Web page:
Original review featured on The Doha Film Institute website
Stars: Soheir Al Morcheidi, Salah Mansour, Zizi Mostafa, Shoukri Sarhane
‘Al Bostagui’ (‘The Postman’) is a famous, classic black and white Egyptian film. Filmed in 1968, it has been chosen to play during the Cannes Classics selection as part of the inaugural ‘Guest Country’ celebrations . No one is surprised that Cannes chose Egypt as their first ‘Guest Country’. Egypt has been participating in Cannes since the late 40’s, and has always been the cinema workforce of the region. By acknowledging Egypt as the ‘Guest Country’, Cannes is both helping to promote film – and filmmakers – from around the globe, while also acknowledging the historical abundance in both arts and politics. With the new historical era in Egyptian politics, we can only expect a rise in the art scene simultaneously.
‘Al Bostagui’ is not a random choice for screening this year: as we view its rich and exploratory content we come to understand why, given that we are in the midst of a memorable time for the Middle East in so many different aspects. Based on the original novel by Yahya Hakki, ‘Al Bostagui’ director Hussain Kamal decided to show on screen what many contradicted at the time, highlighting what he sees as bad in Egyptian society.
The film tells the story of Abbas (Shokri Srahane) the bostagui (postman) who has been transferred from Cairo to work in the countryside. Facing problems in adapting to his new and difficult environment, he finds himself obsessed with reading the letters he handles as much as a means of revenge from the corruption around him, as from curiosity and boredom.
He soon discovers a secret love story between Jamila(Zizi Mostapha), the daughter of the Mayor, and Khalil (Said Abdurahman) from a neighbouring village. Abbas sympathizes with their tale and he becomes a silent intermediate, involved in a story that is not his. Accidently, he messes with one of the letters, and that small change remarkably shapes the future of the couple.
The film presents several lines of dramatic harmony portrayed in 2 main thematic lines.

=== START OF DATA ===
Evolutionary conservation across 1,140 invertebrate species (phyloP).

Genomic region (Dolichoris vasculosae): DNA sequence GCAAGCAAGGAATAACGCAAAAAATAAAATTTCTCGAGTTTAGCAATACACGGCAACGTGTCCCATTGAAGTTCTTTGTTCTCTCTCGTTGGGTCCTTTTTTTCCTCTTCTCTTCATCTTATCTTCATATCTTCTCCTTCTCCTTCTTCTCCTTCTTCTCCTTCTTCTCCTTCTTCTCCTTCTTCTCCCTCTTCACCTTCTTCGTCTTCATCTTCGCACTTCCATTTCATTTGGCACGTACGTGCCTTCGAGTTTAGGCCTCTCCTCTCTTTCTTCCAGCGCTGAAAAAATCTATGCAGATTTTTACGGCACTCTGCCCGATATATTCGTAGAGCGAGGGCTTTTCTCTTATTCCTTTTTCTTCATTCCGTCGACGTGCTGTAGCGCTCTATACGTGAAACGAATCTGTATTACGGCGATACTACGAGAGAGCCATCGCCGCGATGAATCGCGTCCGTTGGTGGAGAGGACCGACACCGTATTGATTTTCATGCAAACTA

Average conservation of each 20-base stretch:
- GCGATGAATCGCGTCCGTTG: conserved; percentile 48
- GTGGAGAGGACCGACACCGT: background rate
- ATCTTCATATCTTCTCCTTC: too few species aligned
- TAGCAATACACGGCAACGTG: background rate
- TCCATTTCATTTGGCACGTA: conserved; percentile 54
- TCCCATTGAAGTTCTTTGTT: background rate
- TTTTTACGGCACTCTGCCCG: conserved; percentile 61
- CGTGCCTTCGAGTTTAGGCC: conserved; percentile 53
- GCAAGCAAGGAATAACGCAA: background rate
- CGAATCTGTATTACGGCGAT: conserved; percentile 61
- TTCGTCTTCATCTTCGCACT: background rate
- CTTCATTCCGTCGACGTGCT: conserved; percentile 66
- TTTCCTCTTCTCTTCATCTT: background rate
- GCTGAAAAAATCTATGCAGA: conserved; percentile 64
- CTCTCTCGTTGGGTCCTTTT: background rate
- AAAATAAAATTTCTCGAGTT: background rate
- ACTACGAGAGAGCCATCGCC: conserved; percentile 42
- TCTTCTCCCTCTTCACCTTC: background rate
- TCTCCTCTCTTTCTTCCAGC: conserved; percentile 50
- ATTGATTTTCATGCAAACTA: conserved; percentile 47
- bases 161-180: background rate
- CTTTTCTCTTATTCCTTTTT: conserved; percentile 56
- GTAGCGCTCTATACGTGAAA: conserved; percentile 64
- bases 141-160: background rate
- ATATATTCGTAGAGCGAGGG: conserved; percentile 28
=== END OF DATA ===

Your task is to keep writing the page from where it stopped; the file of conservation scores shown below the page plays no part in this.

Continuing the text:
The first tells the story of the postman coming from the city, living with a strong conflict between the perception of social reality and that of the villagers. He isolates himself from his surroundings, into a cruel and boring routine imposed by the people he encounters on a daily basis. Visually, this is mastered in details such as his prison-like office; talking to people behind bars; and his humid room with pictures of women. It is social frustration and the incapacity of adapting. On the other hand, villagers are represented in a buffoonish way, with very comic and exaggerated acting and accents, showing a strong discrepancy in beliefs.
At the beginning of the film we realise that even an education for girls would be a challenge, never mind a love story outside the walls of tradition. But this tradition carries with it frustration, injustice and double standards: the Mayor believes it is his right to have a relationship his unwilling housemaid, while on the other hand he is very strict with his young daughter. The helpless maid can say nothing to her master, or anybody else, and the Mayor’s wife wouldn’t dare face him with his obvious treachery. Another example in one of my favourite scenes, where the men of the villages discover magazines the postman collects with pictures of women. They accuse him of being corrupt, but at the same time steal them to enjoy a glimpse of any woman, comparing their beauty to that of their ‘ugly’ wives. This is a strong social criticism that could – in my opinion – still be applicable fifty years later.
The second thematic line, floating in parallel with the first, is the love story. The only link the couple has to each other are the letters they eagerly send to one another. The postman sympathizes with what he perceives to be one of the rare, truthful and beautiful relationships in this village, in comparison to the clownish people he has to deal with on a daily basis. The couple speak a language he understands and respects. Their relationship, and especially Jamila, becomes his concern, because he knows well what the villagers are capable of doing to her if they learn about it. The film takes us on a journey, through their words, where we become eager to find an exit that will lead to their happiness, and away from the village.
The film carries powerful messages on physical taboos, honour killings and revenge, highlighted with a witty and double-edged sarcasm. Hussain Kamal, in one of his best films, reveals an intellectual and artistic vision in dealing with the mentality of the Egyptian village back then, and the urge to make a change.
It is a beautiful film indeed, carrying with it the timeless charm of the black and white picture, while also celebrating Egypt’s golden years of cinema.